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Making Yourself Attractive: Pre-Marital Investments and the Returns to Education in the Marriage Market

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  • Jeanne Lafortune

Abstract

This paper explores how a rise in a gender's scarcity may impact educational investments using exogenous variation in the marriage market of second generation Americans in early 20th century. Theoretically, one may expect this to occur through two potential channels: a change in matching possibilities or in post-match bargaining. Empirically, I find that worse marriage market conditions spurs higher pre-marital investments: the effect for males is significant (0.2 years of education for one standard deviation in the sex ratio) while for females, it is only observed in highly endogamous groups. When faced with an exogenously larger number of males per females, males’ marriages appear to be less stable and more likely to involve natives and more educated spouses while women are less likely to work and, for those in high endogamous groups, marry more immigrants.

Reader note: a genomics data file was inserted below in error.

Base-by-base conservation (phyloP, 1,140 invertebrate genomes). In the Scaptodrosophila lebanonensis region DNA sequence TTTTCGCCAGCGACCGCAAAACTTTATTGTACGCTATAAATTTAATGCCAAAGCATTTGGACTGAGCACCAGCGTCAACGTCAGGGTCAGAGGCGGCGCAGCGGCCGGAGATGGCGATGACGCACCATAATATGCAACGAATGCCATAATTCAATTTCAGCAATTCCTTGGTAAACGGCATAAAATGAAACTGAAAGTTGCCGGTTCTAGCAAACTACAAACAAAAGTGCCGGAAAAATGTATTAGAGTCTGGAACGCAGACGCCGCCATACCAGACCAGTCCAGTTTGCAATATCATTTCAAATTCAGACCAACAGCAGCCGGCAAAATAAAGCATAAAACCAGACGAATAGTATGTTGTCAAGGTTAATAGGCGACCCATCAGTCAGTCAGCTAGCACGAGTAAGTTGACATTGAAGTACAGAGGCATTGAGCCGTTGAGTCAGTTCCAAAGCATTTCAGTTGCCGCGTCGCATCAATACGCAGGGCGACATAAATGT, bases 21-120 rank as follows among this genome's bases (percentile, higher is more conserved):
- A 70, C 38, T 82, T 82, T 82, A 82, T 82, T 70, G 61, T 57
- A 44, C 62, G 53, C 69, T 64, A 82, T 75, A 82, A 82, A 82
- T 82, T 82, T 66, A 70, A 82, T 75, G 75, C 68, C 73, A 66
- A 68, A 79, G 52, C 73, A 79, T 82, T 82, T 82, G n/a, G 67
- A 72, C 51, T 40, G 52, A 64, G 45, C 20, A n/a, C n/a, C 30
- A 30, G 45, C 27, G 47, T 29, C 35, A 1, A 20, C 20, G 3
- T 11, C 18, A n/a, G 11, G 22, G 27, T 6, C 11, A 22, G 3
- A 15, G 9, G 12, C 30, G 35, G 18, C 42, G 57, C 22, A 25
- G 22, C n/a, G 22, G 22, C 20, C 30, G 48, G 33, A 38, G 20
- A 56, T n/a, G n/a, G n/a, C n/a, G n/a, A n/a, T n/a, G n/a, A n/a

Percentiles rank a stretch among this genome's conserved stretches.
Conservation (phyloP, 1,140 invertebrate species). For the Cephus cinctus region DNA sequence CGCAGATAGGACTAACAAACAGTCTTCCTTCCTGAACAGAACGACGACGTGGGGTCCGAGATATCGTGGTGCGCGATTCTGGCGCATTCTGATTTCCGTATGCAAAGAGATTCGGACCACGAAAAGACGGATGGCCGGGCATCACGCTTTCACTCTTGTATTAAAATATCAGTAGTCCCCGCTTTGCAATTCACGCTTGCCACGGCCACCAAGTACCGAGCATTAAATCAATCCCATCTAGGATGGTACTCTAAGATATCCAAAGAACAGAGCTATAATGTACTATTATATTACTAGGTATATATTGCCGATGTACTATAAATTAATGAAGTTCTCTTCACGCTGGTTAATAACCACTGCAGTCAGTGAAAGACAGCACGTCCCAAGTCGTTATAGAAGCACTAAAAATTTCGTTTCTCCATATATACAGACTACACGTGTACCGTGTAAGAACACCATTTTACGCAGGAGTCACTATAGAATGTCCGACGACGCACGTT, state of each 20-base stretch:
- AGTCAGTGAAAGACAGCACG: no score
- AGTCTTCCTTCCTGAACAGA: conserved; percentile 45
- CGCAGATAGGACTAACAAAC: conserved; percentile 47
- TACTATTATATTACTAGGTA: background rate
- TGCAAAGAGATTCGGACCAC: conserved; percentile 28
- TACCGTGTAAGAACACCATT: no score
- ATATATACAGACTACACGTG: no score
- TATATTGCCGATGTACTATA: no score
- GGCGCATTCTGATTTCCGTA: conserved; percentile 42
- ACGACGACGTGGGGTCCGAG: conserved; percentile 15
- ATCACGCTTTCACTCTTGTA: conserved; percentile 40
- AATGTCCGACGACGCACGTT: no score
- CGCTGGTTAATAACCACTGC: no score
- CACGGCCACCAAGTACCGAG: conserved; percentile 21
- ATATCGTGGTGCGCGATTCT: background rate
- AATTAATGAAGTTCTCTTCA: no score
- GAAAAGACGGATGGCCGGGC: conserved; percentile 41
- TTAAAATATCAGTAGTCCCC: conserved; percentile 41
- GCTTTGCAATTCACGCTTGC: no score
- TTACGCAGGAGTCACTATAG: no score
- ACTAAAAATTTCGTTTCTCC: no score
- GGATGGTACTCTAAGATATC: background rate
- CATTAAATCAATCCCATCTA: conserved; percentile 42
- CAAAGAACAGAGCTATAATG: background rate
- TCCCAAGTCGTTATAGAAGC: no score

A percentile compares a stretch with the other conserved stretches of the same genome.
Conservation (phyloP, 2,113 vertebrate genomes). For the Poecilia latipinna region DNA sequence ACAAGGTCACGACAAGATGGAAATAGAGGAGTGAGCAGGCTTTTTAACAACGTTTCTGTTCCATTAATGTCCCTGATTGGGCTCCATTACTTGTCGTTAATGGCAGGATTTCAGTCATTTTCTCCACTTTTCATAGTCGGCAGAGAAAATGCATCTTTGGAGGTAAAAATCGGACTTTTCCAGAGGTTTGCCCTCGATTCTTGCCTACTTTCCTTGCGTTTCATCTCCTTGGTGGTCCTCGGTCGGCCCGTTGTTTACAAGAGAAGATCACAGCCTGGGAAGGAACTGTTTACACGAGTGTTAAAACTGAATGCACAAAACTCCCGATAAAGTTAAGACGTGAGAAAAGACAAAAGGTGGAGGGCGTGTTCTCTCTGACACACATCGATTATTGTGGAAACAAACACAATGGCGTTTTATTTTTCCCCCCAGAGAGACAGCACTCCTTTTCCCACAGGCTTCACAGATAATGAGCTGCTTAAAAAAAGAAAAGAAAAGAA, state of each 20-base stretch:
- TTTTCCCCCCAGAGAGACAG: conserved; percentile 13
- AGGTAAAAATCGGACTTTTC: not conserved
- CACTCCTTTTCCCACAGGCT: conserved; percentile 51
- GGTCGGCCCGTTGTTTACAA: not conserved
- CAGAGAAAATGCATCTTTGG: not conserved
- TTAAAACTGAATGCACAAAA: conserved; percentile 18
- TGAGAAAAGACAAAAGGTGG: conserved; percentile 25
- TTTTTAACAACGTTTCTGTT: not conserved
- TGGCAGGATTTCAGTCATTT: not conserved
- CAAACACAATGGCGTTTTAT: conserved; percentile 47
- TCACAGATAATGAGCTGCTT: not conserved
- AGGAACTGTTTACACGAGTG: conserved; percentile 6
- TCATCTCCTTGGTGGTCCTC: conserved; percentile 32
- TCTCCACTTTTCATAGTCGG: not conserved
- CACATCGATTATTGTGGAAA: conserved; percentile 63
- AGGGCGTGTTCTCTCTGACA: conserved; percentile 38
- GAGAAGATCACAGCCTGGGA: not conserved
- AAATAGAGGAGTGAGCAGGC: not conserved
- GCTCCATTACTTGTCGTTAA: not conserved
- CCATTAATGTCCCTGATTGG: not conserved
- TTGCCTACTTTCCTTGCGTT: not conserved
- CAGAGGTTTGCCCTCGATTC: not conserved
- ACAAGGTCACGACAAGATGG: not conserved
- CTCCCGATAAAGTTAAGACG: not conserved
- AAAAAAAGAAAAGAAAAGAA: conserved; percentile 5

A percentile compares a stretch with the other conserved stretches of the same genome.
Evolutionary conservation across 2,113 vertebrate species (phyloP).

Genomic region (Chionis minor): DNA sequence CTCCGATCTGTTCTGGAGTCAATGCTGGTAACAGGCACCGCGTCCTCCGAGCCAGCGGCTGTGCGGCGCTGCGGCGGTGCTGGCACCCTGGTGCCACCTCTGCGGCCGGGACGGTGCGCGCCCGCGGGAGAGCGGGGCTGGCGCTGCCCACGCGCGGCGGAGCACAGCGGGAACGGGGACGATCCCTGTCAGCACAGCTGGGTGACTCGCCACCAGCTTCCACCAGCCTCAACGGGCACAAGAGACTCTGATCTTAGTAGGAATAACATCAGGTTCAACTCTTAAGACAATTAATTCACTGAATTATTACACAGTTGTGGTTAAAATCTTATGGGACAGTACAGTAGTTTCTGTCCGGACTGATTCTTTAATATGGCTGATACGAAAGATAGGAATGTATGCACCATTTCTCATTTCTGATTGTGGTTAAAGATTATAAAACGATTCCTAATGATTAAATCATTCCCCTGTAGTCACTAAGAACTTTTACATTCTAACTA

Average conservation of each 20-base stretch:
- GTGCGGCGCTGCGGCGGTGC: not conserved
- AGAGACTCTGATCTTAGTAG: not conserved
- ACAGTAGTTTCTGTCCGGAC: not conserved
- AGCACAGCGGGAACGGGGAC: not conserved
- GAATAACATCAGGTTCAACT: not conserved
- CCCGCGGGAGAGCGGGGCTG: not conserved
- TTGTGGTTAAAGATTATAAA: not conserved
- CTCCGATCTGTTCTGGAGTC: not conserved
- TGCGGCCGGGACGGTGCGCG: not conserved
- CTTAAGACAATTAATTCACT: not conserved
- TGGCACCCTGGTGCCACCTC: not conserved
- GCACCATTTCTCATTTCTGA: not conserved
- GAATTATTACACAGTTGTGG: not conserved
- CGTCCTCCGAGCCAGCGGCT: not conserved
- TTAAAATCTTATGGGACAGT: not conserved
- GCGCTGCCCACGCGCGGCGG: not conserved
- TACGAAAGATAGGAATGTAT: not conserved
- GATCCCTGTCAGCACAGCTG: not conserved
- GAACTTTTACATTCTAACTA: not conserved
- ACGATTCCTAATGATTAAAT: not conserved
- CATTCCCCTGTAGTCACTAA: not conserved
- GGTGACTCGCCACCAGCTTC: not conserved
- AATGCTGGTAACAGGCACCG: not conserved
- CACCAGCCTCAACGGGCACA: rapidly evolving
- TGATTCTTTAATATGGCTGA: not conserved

Suggested Citation

  • Jeanne Lafortune, 2012. "Making Yourself Attractive: Pre-Marital Investments and the Returns to Education in the Marriage Market," Documentos de Trabajo 422, Instituto de Economia. Pontificia Universidad Católica de Chile..
  • Handle: RePEc:ioe:doctra:422
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    References listed on IDEAS

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    More about this item

    Keywords

    Pre-marital investments; Sex ratios; Marriage market;

    JEL classification:

    • J12 - Labor and Demographic Economics - - Demographic Economics - - - Marriage; Marital Dissolution; Family Structure
    • J24 - Labor and Demographic Economics - - Demand and Supply of Labor - - - Human Capital; Skills; Occupational Choice; Labor Productivity
    • J61 - Labor and Demographic Economics - - Mobility, Unemployment, Vacancies, and Immigrant Workers - - - Geographic Labor Mobility; Immigrant Workers

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